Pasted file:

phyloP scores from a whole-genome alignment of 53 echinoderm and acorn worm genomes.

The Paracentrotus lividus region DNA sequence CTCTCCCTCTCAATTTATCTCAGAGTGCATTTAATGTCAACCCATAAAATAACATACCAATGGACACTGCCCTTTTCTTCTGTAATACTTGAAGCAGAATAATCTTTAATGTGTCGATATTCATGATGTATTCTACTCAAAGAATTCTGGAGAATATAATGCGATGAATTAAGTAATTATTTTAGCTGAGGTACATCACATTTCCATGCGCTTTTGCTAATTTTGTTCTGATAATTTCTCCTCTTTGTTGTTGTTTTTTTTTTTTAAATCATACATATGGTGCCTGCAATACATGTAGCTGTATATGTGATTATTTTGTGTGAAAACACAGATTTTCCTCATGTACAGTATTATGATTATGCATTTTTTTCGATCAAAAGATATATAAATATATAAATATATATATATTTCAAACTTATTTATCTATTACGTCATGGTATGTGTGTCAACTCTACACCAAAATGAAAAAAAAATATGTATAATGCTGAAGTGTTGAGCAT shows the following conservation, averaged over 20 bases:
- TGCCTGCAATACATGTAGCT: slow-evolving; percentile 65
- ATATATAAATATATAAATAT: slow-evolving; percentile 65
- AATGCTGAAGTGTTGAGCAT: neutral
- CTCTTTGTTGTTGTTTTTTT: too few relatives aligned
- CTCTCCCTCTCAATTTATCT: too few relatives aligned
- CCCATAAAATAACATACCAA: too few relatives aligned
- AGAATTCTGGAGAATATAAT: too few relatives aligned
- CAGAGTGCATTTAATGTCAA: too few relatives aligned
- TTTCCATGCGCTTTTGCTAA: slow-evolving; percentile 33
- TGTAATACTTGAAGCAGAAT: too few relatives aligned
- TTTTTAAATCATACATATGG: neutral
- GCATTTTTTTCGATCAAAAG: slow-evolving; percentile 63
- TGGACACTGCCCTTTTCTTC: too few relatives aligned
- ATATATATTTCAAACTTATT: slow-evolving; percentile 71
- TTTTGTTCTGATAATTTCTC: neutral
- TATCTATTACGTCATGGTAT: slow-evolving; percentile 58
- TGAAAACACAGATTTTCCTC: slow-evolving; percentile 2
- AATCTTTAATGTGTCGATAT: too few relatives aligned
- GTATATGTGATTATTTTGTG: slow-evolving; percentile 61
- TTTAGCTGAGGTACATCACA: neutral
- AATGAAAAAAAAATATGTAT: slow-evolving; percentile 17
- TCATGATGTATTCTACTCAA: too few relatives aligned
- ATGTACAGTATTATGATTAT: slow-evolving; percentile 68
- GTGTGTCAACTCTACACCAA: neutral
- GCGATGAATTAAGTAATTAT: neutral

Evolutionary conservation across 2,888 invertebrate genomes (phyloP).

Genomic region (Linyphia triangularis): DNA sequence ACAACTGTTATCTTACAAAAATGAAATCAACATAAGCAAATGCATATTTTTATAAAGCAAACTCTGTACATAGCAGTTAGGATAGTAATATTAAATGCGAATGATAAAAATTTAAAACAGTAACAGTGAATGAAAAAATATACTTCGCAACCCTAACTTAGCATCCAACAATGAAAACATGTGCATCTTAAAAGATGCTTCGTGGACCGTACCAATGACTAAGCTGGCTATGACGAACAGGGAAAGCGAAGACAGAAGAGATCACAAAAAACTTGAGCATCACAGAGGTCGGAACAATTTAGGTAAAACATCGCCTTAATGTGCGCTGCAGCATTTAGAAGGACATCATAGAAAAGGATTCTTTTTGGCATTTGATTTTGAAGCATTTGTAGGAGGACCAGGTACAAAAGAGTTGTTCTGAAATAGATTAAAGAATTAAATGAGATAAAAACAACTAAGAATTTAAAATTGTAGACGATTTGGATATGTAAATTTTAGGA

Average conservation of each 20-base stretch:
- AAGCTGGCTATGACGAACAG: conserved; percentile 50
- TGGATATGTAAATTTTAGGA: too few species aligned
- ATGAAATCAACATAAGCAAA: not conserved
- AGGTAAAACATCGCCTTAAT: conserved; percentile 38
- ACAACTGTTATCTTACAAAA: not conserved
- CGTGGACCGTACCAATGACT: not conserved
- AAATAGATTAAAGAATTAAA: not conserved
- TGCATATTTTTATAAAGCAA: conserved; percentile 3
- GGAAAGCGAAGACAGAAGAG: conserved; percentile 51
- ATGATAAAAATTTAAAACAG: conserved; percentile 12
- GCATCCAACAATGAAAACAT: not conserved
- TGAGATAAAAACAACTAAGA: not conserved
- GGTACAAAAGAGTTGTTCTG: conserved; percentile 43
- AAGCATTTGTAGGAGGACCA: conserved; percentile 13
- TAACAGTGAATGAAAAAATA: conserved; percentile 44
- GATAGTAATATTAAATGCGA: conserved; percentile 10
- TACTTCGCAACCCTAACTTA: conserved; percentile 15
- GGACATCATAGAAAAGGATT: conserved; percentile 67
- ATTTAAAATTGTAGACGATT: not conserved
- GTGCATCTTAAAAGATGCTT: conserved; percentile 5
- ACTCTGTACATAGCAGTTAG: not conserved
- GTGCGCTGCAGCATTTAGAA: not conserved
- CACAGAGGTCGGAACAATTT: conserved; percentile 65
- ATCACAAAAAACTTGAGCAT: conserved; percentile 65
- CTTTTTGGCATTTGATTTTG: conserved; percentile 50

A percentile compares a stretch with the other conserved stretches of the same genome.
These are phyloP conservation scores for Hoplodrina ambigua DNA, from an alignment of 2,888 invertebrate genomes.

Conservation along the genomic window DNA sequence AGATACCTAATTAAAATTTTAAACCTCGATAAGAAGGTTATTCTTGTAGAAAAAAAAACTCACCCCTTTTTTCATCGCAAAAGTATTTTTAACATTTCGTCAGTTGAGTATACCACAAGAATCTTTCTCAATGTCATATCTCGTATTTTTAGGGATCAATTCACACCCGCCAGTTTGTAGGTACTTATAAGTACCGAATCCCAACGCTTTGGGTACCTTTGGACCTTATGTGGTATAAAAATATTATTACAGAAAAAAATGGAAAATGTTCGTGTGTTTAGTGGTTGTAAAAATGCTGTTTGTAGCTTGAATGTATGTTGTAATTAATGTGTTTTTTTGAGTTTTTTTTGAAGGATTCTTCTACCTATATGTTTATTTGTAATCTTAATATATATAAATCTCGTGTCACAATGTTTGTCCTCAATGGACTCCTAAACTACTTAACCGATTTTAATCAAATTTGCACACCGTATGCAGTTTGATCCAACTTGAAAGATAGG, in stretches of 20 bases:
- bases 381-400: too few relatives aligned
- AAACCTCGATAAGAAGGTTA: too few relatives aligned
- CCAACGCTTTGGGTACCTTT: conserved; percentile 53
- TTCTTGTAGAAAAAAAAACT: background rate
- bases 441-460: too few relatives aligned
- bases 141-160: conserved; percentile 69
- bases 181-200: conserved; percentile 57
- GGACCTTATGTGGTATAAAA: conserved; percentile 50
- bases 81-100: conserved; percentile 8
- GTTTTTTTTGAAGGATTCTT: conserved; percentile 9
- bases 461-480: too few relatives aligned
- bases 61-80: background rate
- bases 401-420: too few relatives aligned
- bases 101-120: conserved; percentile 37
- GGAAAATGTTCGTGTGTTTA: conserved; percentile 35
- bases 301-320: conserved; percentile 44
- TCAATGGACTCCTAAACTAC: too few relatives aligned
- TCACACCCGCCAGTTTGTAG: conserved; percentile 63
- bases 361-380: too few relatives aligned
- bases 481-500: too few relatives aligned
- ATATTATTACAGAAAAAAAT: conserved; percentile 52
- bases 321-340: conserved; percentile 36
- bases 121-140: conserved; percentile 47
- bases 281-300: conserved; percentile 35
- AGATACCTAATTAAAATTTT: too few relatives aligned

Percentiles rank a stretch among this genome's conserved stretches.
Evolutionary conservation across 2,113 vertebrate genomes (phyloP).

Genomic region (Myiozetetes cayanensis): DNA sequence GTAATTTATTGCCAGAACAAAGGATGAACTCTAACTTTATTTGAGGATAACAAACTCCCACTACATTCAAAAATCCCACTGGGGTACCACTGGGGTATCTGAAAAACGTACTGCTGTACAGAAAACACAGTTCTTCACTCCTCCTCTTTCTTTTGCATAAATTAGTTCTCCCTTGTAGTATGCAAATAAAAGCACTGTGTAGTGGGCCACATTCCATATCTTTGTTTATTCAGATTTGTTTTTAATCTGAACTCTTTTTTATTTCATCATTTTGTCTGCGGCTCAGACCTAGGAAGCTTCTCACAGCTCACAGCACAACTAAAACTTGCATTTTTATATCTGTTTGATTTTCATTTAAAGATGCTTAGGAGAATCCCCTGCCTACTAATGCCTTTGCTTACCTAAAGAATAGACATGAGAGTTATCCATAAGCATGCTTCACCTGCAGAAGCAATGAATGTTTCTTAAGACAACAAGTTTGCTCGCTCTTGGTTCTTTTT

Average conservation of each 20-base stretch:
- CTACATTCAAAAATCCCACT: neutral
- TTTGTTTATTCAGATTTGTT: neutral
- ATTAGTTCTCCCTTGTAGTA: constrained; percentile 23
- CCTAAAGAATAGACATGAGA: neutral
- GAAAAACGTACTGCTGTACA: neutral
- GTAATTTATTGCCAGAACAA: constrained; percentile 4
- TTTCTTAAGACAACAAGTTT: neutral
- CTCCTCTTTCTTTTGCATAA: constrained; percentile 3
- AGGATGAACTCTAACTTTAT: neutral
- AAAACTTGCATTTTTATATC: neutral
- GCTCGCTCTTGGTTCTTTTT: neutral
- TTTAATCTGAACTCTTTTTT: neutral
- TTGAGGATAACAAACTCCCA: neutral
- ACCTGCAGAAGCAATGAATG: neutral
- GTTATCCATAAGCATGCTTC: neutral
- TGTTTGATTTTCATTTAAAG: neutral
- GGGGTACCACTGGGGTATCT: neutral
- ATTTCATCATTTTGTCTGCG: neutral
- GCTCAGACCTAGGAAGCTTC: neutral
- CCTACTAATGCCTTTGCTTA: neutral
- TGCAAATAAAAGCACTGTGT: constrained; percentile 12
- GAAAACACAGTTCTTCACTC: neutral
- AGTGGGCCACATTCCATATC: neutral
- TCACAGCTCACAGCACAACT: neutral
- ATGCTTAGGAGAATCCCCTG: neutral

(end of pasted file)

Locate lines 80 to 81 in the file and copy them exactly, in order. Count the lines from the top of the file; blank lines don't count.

- bases 321-340: conserved; percentile 36
- bases 121-140: conserved; percentile 47